150 calls in 48 hours: International mediators press Hamas to avoid war with Israel
The Palestinian Hamas movement has received 150 calls in 48 hours from various parties as unremitting mediation efforts attempt to prevent war in the Gaza Strip following repeated violent Israeli raids across the occupied West Bank and East Jerusalem.
A source close to Hamas, which governs Gaza, told Middle East Eye that the United States, a party not traditionally involved in mediation, has indirectly approached the movement with the aim of maintaining calm on the Gaza front.
More than two million Palestinians are packed into Gaza, an area the size of the US city of Detroit. Palestinians in Gaza have been surviving under a brutal Israeli economic and military blockade since 2006, with the Strip described as "the world's largest open-air prison".
'The war bill this time will be very high. Therefore each party is trying to postpone this confrontation'
- Thabet al-Amour, analyst
A missile was fired from Gaza into Israel on Monday, to which Israel responded a few hours later with air strikes targeting Hamas sites, raising fears of the collapse of mediation efforts, which have so far succeeded in keeping the blockaded enclave away from any direct engagement amid heightened tensions elsewhere.
In the past month, Israeli forces have killed at least 16 Palestinians in various military raids in the occupied West Bank while 14 Israelis were killed in four lone-wolf attacks by Palestinians.
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Tensions are at a high this week as Israeli forces continue to assault worshippers at al-Aqsa Mosque in Jerusalem and remove them from the complex daily to allow Israeli settlers to tour the revered site.
According to sources and political analysts with knowledge of the matter, Hamas is not interested in a new war and is content with only escalating the "language of threat", a position demonstrated by its rapid communication with Egypt to relay that it was not responsible for the missile attack.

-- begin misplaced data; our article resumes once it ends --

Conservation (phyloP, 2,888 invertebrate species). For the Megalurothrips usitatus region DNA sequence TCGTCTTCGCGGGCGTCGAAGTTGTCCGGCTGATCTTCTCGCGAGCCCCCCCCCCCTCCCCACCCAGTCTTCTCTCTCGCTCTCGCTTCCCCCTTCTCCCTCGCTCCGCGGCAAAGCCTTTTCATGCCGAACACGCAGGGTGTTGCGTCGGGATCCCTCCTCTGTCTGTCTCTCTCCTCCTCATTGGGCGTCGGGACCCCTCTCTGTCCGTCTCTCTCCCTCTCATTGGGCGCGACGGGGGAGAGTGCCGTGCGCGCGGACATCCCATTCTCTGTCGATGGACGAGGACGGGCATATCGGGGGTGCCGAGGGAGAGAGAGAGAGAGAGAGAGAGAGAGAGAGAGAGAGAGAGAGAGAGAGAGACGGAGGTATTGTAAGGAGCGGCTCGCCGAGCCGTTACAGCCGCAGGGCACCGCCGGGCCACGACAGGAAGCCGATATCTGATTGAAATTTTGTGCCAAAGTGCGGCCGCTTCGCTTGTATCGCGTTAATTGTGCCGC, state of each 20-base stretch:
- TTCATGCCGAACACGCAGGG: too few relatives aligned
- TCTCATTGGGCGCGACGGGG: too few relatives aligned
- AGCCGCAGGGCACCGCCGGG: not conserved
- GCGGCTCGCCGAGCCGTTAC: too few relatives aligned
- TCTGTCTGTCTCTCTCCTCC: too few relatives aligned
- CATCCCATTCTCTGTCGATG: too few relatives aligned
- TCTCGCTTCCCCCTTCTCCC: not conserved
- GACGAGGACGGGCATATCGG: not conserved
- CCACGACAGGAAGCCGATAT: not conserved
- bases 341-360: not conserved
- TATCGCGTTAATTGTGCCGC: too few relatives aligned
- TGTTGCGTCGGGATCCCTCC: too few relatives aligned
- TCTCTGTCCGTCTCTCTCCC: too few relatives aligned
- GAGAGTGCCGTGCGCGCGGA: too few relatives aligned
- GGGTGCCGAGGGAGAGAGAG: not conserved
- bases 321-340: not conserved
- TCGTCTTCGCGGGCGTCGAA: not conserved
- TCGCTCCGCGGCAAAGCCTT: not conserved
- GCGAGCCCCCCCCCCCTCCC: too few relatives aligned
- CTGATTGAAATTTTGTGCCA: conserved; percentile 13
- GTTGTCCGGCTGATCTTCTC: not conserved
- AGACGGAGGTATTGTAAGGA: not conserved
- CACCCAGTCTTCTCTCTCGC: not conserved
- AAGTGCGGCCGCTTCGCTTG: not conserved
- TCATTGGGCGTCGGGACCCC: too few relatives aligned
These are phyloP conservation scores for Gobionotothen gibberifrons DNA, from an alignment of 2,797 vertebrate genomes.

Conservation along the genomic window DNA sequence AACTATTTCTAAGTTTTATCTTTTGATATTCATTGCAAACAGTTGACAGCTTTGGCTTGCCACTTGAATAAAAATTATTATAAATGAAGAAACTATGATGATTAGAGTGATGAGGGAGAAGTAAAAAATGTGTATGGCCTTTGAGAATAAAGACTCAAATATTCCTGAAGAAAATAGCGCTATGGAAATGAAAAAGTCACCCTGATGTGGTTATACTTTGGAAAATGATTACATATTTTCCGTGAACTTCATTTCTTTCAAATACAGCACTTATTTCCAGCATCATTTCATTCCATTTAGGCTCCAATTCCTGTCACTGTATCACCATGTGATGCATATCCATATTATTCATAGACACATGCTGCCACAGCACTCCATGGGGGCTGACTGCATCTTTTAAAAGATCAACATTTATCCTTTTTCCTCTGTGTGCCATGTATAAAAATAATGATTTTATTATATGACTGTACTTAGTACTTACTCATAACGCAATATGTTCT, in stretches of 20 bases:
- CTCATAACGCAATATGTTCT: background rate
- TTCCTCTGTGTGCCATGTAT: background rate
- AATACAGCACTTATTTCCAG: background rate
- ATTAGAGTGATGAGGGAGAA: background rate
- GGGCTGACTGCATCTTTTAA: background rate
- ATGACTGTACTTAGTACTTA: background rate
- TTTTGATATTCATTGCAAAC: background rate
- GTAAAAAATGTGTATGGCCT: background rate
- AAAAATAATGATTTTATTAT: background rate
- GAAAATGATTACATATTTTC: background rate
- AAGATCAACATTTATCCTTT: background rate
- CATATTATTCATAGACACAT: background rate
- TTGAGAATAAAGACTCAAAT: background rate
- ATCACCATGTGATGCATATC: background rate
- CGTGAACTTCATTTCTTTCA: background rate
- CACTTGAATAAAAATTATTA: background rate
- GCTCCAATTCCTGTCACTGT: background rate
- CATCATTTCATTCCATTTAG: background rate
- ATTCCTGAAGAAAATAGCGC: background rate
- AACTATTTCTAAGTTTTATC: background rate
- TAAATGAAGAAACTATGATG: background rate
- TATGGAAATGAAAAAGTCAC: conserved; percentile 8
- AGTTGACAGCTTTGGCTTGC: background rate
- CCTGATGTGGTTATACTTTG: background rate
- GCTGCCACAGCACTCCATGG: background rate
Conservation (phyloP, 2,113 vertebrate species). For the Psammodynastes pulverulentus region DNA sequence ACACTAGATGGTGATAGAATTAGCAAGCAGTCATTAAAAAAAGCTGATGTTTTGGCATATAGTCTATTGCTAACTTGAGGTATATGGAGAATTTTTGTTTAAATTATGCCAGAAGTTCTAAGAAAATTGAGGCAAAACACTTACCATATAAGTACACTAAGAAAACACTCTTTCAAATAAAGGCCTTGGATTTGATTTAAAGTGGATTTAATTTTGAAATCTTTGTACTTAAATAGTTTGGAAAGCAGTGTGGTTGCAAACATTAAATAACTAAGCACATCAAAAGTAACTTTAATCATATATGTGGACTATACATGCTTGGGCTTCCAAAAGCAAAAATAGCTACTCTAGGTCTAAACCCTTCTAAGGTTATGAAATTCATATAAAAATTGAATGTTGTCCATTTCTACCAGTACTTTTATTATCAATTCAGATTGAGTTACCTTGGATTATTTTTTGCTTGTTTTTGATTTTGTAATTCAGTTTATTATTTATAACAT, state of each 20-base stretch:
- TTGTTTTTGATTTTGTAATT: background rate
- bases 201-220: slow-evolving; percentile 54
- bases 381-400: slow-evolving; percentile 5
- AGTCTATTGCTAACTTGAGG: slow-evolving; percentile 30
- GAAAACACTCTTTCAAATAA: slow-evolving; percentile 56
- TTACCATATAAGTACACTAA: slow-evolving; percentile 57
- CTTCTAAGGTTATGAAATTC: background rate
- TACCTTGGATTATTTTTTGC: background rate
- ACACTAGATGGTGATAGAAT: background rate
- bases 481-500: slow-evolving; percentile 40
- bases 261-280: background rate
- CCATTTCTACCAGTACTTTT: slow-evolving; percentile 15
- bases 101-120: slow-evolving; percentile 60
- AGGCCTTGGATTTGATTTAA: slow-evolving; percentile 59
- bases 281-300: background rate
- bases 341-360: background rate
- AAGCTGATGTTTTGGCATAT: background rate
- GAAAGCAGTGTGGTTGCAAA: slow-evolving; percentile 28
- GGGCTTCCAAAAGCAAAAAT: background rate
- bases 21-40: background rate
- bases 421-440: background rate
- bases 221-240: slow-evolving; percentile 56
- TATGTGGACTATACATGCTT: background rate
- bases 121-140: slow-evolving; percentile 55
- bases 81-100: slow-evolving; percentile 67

Hamas, sources say, has been trying to contain the activities of its ally the Palestinian Islamic Jihad (PIJ), using "sharp language" and warning against unilateral escalation following threats against Israel made by its Beirut-based secretary-general, Ziad al-Nakhala. Hamas's efforts appear to have paid off, they added, as the PIJ has so far shown restraint.
In talks with Egyptian mediators, the PIJ denied responsibility for the missile fired from Gaza and confirmed its commitment to the decisions issued by the Joint Operations Room, which consists of all the main armed factions in Gaza.
A source close to Islamic Jihad revealed to MEE that the group learned its lesson when Hamas left it alone to deal with the assassination of its military commander, Baha Abu al-Atta, by Israel two years ago, an experience he described as harsh.
Now, he added, Islamic Jihad has come to realise that any war with Israel must be with the full participation of Hamas and through a decision issued by the Joint Operations Room.
Sources told MEE that, in the past few days, Hamas had arrested members of the Islamic Jihad who had tried to fire shells into Israel from the Gaza Strip on the basis that they were acting individually without coordination with their leadership, and confiscated their military equipment.
Since the outbreak of violence in Jerusalem, with Israeli forces raiding al-Aqsa Mosque four times in the past week, Hamas has emerged as a major player, with Arab and foreign mediators seeking contact with the movement.